The Hundefraulein Papers
Kathy Mac’s first volume of poetry, Nail Builders Plan for Strength and Growth, won the Gerald Lampert Award for Best First Book of Poems in Canada in 2001 and was subsequently nominated for the Governor General’s Award. An auspicious launch for a first volume. Now we have a second volume, and The Hundefräulein Papers is a worthy successor. It bears all the distinguishing Mac marks: experimental audacity; singularity of theme and content; an attractive playfulness admixed with transcendental gravity.
Mac sets the scene: “This book chronicles a period from December 1994 to April 2001, when I lived and worked with Elisabeth Mann Borgese, as well as several days in August of 2001, when I was uncertain whether or not I’d return after a summer away.” That’s the context. Elisabeth Mann Borgese (1918-2002), the inspiring muse of the volume, was a woman of extraordinary gifts and pedigree. A child of Katya and Thomas Mann (the great German novelist), she was an accomplished classical pianist, animal behaviourist, playwright and short-story writer. She was best known, arguably, as the premier world advocate for the rights and integrity of our oceans. In this capacity she garnered numerous honours, including Germany’s Commander’s Cross of the Order of Merit, the Order of Canada and a nomination for the 2002 Nobel Peace Prize. Mac, a St. Thomas University English professor, was for many years her hundefräulein or “live-in dog nanny/housekeeper/amanuensis.” The poems or papers constitute an imaginative riff on a life of privilege, complexity, genius and passion. The Hundefräulein Papers is a potpourri, a gallimaufry, of lyrics, elegies, found poetry, anti-poems, testamentary tributes and personal anecdotes-all sustained by love. This is a love for the immediate subject, the grandmother/artist/advocate Elisabeth Mann Borgese, and love for the dogs that define her world, the world that Borgese shares with Mac. The special relationship that exists between the poet and the formidable German-turned-Nova Scotian (her home was in Sambro Head in rural Halifax) is nicely captured in the poem Honest Reportage. Solicitous, curious, ever-observant and loving, Mac is more than a dog nanny or even amanuensis. She is the biographer-in-verse, the astute chronicler, not unaware of the warts, tirelessly admiring of a stoical presence. The most skilfully executed poem in the volume-deserving of an extended analysis-is Fragmented Epithalamium (in return for W. H. Auden’s ‘Epithalamium’ celebrating Elisabeth Mann’s marriage to Guiseppe Antonio Borgese, November 23, 1939). It is a poem that weaves and cross weaves the lives of several lovers, the life-giving and necessary deceptions, the political madness, the inhuman and constrictive laws, the subtle and covert parallels, the heroic stratagem and the carefully crafted self-disclosures and ambiguities of the poet(s). And the wonderful footnotes. It is the plaintive, puzzling and deeply affective Shore Bird that perhaps captures something of the exquisite yet elusive, poignant yet empty, relationship that obtained between the poet and her muse: “She was Elisabeth. I, the hundefräulein. No More.” That seems so definitive, so cold, so categorical, reminiscent of “a cog, however insignificant, in the glory machine.” And yet the last verse of Shore Bird speaks to a bond that was deeper than a contract, an agreement: Nowadays I lament the rare piper fragile and tenacious, who played on the shifting line between wave and sand. Like all good elegies the reader is left touched and unsettled. The Hundefräulein Papers is not a trip down memory lane, hagiography, celebrity portrait or self-justifying rumination. It is, rather, an exquisite evocation of a time and a relationship whose mystery is being reverently and rigorously pursued.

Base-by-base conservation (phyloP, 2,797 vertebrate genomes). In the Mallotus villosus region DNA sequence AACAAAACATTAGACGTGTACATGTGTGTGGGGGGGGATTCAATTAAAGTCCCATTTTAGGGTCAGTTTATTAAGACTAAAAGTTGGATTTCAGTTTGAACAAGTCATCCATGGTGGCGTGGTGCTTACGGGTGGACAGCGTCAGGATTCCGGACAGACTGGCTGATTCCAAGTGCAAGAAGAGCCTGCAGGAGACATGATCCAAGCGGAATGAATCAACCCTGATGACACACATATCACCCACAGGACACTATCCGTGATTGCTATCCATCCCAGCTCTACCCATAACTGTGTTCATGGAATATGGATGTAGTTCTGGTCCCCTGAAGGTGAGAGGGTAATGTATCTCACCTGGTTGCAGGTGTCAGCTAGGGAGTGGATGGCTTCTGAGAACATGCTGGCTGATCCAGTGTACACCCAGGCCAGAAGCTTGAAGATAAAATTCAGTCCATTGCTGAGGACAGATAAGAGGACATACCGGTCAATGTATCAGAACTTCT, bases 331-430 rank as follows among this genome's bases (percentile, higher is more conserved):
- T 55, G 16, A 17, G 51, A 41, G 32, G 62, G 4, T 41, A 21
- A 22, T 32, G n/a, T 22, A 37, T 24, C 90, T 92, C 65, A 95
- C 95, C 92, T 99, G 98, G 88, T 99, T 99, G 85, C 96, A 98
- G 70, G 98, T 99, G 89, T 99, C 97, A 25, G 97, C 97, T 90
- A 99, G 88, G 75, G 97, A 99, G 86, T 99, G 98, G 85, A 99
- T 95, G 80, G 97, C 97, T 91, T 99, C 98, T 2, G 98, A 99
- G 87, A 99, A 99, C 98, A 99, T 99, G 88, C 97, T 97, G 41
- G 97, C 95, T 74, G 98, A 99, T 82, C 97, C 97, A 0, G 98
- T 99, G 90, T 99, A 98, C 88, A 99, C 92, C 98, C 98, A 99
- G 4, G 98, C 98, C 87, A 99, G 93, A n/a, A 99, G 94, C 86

–Michael W. Higgins is visiting senior executive in residence at Sacred Heart University, Fairfield, Conn. He is a former president of St. Thomas University –The Telegraph Journal, Jan. 30, 2010